As an upbeat group, ADinLOS tends to focus on positive stories, but we always look for an opportunity to learn. And the recent media attention brought forth an opportunity to learn something we knew little about; Animal-Human Illness Contraction. So we did our research to find a clearer picture.

We’ve heard a number of people spreading ‘facts’ about how Ebola is transmitted. These facts range from “Mr. Snuffles loves me too much to get me sick” to “your cat started the plague, and they’re back to finish us off”. Ok, so these are really opinion, but the passion people exude when discussing is so palpable, they are able to convince other people that it is fact. The reality is, the truth lies somewhere in between, and our experts aren’t positive what that line is.

Both the CDC (Center for Disease Control) and WHO (World Health Organization) outline useful, yet repetitious information.

Ebola’s origin is not clear, but it is thought that fruit bats…are natural Ebola virus hosts.

Humans are not infectious until they develop symptoms. [1]

Ebola then spreads through human-to-human transmission via direct contact (through broken skin or mucous membranes) with the blood, secretions, organs or other bodily fluids of infected people, and with surfaces and materials (e.g. bedding, clothing) contaminated with these fluids. [1]

Men who have recovered from the disease can still transmit the virus through their semen for up to 7 weeks after recovery from illness. [1]

The average EVD case fatality rate is around 50%. [1]

Ebola is not spread through the air or by water, or in general, by food.[1]

There is no evidence that mosquitos or other insects can transmit Ebola virus. Only a few species of mammals (for example, humans, bats, monkeys, and apes) have shown the ability to become infected with and spread Ebola virus. [2]

Specifically regarding our four legged friends, the case made is convincing but it sounds like speculation more than fact.

In addition, the CDC professes:

There is limited evidence that dogs become infected with Ebola virus, but there is no evidence that they develop disease. [3]

Even in areas in Africa where Ebola is present, there have been no reports of dogs and cats becoming sick with Ebola. [3]

CDC regulations require that dogs and cats imported into the United States be healthy. [3]

Additional information and guidance will be posted on this website as well as partner websites as soon as it becomes available. [3]

I’m guessing this means we have either no official clinical tests, or very few. We’ve never had a real Ebola threat before, and if African countries have no real evidence of transmission via dogs and cats, why should we. Their time is probably best spent elsewhere.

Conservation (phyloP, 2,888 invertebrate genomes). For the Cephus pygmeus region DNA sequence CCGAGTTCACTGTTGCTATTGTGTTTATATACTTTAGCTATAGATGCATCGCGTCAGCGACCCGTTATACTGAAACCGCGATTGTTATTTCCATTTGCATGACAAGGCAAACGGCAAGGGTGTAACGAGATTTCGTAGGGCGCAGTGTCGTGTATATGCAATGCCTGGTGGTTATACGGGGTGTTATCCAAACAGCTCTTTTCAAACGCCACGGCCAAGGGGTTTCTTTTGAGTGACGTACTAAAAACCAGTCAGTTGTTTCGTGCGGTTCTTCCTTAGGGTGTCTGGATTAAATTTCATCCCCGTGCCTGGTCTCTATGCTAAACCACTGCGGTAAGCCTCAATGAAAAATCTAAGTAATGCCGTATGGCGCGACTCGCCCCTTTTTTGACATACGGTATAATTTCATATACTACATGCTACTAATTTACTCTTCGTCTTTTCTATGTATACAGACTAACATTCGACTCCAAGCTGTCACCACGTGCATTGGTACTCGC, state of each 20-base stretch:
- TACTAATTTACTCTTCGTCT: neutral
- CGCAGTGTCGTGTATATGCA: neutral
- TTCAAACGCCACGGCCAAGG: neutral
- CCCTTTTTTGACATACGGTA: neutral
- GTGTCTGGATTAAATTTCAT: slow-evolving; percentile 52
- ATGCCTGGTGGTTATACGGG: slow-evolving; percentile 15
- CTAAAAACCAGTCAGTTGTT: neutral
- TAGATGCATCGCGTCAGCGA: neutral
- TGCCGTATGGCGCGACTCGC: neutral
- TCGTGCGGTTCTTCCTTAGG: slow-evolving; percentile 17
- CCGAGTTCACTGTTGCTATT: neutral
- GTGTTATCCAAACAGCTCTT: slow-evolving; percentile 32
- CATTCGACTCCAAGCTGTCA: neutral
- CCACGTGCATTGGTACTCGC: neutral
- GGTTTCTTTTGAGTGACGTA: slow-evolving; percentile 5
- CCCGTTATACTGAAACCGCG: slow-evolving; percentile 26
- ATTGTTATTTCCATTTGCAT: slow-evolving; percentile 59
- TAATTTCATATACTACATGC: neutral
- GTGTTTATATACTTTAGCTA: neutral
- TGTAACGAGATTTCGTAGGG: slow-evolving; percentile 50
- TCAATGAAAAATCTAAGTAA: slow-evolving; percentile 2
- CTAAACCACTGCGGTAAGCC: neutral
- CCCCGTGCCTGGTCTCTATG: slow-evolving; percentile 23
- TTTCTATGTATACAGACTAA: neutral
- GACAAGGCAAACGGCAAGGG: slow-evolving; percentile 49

So where does all this leave us with our pets. Let’s backtrack a bit to less controversial disease transmission. How do we know what diseases a dogs and cats can transmit?

The answer really depends on what is causing your pet’s illness.

Most illnesses like the common cold and the flu are separate strains and do not affect pets and humans the same way. Therefore they cannot be reciprocally exchanged. [4]

Then we move on to zoonotic diseases. These can be difficult to understand on their own. Some you can contract from you pet. Some will make your pet sick, and some won’t.

There are a minimum of 39 important diseases that people catch directly from animals, 42 important diseases that people get by eating or touching food or water contaminated with animal feces, and at least 48 important diseases that humans can get from the bite of bugs that feasted on an infected animal. [5]

Lice, Lyme Disease, Scabies, Toxoplasmosis, Salmonella, and Rabies are some of the more common.

It is important to note, that while some disease that are not serious to us, may not be to our pets, and vice versa. Most of us would consider lice to be vexing, to pets it can cause serious complications.

Here’s where Ebola makes its triumphant return. If it is possible for a dog or cat to contract Ebola but not show symptoms, how would they transfer it to us? Humans need direct contact with the disease to transfer. Can a cat scratch or bite cause it? Or contact with dog feces?

I’m always happy to hear a happy story about a people being reunited with their pet, but the mutual relationship between our pets is supposed to help us achieve longer, happier lives. Not the other way around. Hopefully our experts find this out sooner than later.

[1] World Health Organization. Ebola virus disease. http://www.who.int/mediacentre/factsheets/fs103/en/ Updated September 2014, Retrieved October, 24 2014.

[2] Centers for Disease Control and Prevention. Ebola (Ebola Virus Disease), Transmission. http://www.cdc.gov/vhf/ebola/transmission/index.html?s_cid=cs_3923 Update October 22, 2014, Retrieved October, 24 2014.

[3] Centers for Disease Control and Prevention. Ebola (Ebola Virus Disease), Questions and Answers about Ebola and Pets. http://www.cdc.gov/vhf/ebola/transmission/qas-pets.html Update October 13, 2014, Retrieved October, 24 2014.

[4] Kristina Duda, R.N. About Health. Can I Catch a Cold From My Pet?.
http://coldflu.about.com/od/faqaboutthecold/a/petssick.htm Updated July 24, 2014, Retrieved October 24 2014.

[5] Melissa Breyer. Mother Nature Network. 14 diseases you can get from your pets. http://www.mnn.com/health/fitness-well-being/stories/14-diseases-you-can-get-from-your-pets Mon, Sep 10, 2012. Retrieved October 24, 2014.